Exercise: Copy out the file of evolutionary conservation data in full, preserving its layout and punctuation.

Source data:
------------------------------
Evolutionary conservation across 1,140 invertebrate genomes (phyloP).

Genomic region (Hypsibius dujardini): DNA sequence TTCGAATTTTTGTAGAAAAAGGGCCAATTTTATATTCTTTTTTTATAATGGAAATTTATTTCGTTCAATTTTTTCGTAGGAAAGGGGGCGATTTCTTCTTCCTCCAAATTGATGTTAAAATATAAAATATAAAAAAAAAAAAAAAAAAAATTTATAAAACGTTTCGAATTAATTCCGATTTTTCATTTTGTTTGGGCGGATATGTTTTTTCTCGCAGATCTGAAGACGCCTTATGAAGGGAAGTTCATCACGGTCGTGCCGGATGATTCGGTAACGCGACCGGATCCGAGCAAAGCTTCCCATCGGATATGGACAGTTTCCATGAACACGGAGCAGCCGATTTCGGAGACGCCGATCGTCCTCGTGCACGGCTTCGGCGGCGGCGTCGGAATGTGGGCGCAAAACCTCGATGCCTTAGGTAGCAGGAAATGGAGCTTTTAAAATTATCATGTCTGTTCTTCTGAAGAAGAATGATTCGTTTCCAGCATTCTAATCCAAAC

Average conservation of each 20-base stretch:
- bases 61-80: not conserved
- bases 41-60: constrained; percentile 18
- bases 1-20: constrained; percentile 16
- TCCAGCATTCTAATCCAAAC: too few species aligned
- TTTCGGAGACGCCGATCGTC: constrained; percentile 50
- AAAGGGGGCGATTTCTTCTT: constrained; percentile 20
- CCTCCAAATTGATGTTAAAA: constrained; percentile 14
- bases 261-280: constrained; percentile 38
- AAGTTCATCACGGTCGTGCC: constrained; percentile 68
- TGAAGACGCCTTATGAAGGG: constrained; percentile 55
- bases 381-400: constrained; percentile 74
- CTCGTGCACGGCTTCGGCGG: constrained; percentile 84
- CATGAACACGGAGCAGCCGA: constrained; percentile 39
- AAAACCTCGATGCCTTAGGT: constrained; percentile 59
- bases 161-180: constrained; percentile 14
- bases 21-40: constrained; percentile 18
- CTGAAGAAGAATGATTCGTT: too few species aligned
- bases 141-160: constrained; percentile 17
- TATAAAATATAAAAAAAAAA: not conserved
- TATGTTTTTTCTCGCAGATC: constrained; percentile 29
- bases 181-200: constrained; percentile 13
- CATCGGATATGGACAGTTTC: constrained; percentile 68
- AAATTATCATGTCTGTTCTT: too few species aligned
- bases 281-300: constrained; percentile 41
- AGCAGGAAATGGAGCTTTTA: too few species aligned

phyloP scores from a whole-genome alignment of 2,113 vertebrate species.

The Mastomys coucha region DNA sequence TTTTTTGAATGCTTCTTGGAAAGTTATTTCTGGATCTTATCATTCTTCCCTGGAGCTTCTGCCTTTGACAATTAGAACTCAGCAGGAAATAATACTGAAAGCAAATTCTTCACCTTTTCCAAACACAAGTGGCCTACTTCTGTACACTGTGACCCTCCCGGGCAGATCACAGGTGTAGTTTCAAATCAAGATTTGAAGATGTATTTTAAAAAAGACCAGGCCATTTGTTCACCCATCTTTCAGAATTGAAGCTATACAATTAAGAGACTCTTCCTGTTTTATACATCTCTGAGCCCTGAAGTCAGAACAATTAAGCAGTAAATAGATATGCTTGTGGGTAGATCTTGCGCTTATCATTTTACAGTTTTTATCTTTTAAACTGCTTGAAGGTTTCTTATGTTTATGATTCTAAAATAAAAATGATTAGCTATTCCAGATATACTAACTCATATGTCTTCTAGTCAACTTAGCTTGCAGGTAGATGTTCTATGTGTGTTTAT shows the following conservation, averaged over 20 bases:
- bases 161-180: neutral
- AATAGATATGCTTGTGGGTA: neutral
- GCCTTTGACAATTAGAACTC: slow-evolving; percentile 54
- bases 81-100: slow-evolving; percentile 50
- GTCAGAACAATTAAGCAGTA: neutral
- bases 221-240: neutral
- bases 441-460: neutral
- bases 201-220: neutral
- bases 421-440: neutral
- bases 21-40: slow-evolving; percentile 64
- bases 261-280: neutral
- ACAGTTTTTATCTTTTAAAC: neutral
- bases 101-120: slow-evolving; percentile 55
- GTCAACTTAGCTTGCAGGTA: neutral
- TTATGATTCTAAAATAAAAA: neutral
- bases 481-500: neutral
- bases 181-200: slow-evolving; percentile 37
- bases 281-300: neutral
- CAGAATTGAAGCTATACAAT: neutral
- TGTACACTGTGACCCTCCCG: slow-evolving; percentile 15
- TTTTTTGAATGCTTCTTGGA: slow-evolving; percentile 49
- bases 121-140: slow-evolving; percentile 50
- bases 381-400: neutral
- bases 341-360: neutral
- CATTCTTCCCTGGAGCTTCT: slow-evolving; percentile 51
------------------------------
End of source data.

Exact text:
Evolutionary conservation across 1,140 invertebrate genomes (phyloP).

Genomic region (Hypsibius dujardini): DNA sequence TTCGAATTTTTGTAGAAAAAGGGCCAATTTTATATTCTTTTTTTATAATGGAAATTTATTTCGTTCAATTTTTTCGTAGGAAAGGGGGCGATTTCTTCTTCCTCCAAATTGATGTTAAAATATAAAATATAAAAAAAAAAAAAAAAAAAATTTATAAAACGTTTCGAATTAATTCCGATTTTTCATTTTGTTTGGGCGGATATGTTTTTTCTCGCAGATCTGAAGACGCCTTATGAAGGGAAGTTCATCACGGTCGTGCCGGATGATTCGGTAACGCGACCGGATCCGAGCAAAGCTTCCCATCGGATATGGACAGTTTCCATGAACACGGAGCAGCCGATTTCGGAGACGCCGATCGTCCTCGTGCACGGCTTCGGCGGCGGCGTCGGAATGTGGGCGCAAAACCTCGATGCCTTAGGTAGCAGGAAATGGAGCTTTTAAAATTATCATGTCTGTTCTTCTGAAGAAGAATGATTCGTTTCCAGCATTCTAATCCAAAC

Average conservation of each 20-base stretch:
- bases 61-80: not conserved
- bases 41-60: constrained; percentile 18
- bases 1-20: constrained; percentile 16
- TCCAGCATTCTAATCCAAAC: too few species aligned
- TTTCGGAGACGCCGATCGTC: constrained; percentile 50
- AAAGGGGGCGATTTCTTCTT: constrained; percentile 20
- CCTCCAAATTGATGTTAAAA: constrained; percentile 14
- bases 261-280: constrained; percentile 38
- AAGTTCATCACGGTCGTGCC: constrained; percentile 68
- TGAAGACGCCTTATGAAGGG: constrained; percentile 55
- bases 381-400: constrained; percentile 74
- CTCGTGCACGGCTTCGGCGG: constrained; percentile 84
- CATGAACACGGAGCAGCCGA: constrained; percentile 39
- AAAACCTCGATGCCTTAGGT: constrained; percentile 59
- bases 161-180: constrained; percentile 14
- bases 21-40: constrained; percentile 18
- CTGAAGAAGAATGATTCGTT: too few species aligned
- bases 141-160: constrained; percentile 17
- TATAAAATATAAAAAAAAAA: not conserved
- TATGTTTTTTCTCGCAGATC: constrained; percentile 29
- bases 181-200: constrained; percentile 13
- CATCGGATATGGACAGTTTC: constrained; percentile 68
- AAATTATCATGTCTGTTCTT: too few species aligned
- bases 281-300: constrained; percentile 41
- AGCAGGAAATGGAGCTTTTA: too few species aligned

phyloP scores from a whole-genome alignment of 2,113 vertebrate species.

The Mastomys coucha region DNA sequence TTTTTTGAATGCTTCTTGGAAAGTTATTTCTGGATCTTATCATTCTTCCCTGGAGCTTCTGCCTTTGACAATTAGAACTCAGCAGGAAATAATACTGAAAGCAAATTCTTCACCTTTTCCAAACACAAGTGGCCTACTTCTGTACACTGTGACCCTCCCGGGCAGATCACAGGTGTAGTTTCAAATCAAGATTTGAAGATGTATTTTAAAAAAGACCAGGCCATTTGTTCACCCATCTTTCAGAATTGAAGCTATACAATTAAGAGACTCTTCCTGTTTTATACATCTCTGAGCCCTGAAGTCAGAACAATTAAGCAGTAAATAGATATGCTTGTGGGTAGATCTTGCGCTTATCATTTTACAGTTTTTATCTTTTAAACTGCTTGAAGGTTTCTTATGTTTATGATTCTAAAATAAAAATGATTAGCTATTCCAGATATACTAACTCATATGTCTTCTAGTCAACTTAGCTTGCAGGTAGATGTTCTATGTGTGTTTAT shows the following conservation, averaged over 20 bases:
- bases 161-180: neutral
- AATAGATATGCTTGTGGGTA: neutral
- GCCTTTGACAATTAGAACTC: slow-evolving; percentile 54
- bases 81-100: slow-evolving; percentile 50
- GTCAGAACAATTAAGCAGTA: neutral
- bases 221-240: neutral
- bases 441-460: neutral
- bases 201-220: neutral
- bases 421-440: neutral
- bases 21-40: slow-evolving; percentile 64
- bases 261-280: neutral
- ACAGTTTTTATCTTTTAAAC: neutral
- bases 101-120: slow-evolving; percentile 55
- GTCAACTTAGCTTGCAGGTA: neutral
- TTATGATTCTAAAATAAAAA: neutral
- bases 481-500: neutral
- bases 181-200: slow-evolving; percentile 37
- bases 281-300: neutral
- CAGAATTGAAGCTATACAAT: neutral
- TGTACACTGTGACCCTCCCG: slow-evolving; percentile 15
- TTTTTTGAATGCTTCTTGGA: slow-evolving; percentile 49
- bases 121-140: slow-evolving; percentile 50
- bases 381-400: neutral
- bases 341-360: neutral
- CATTCTTCCCTGGAGCTTCT: slow-evolving; percentile 51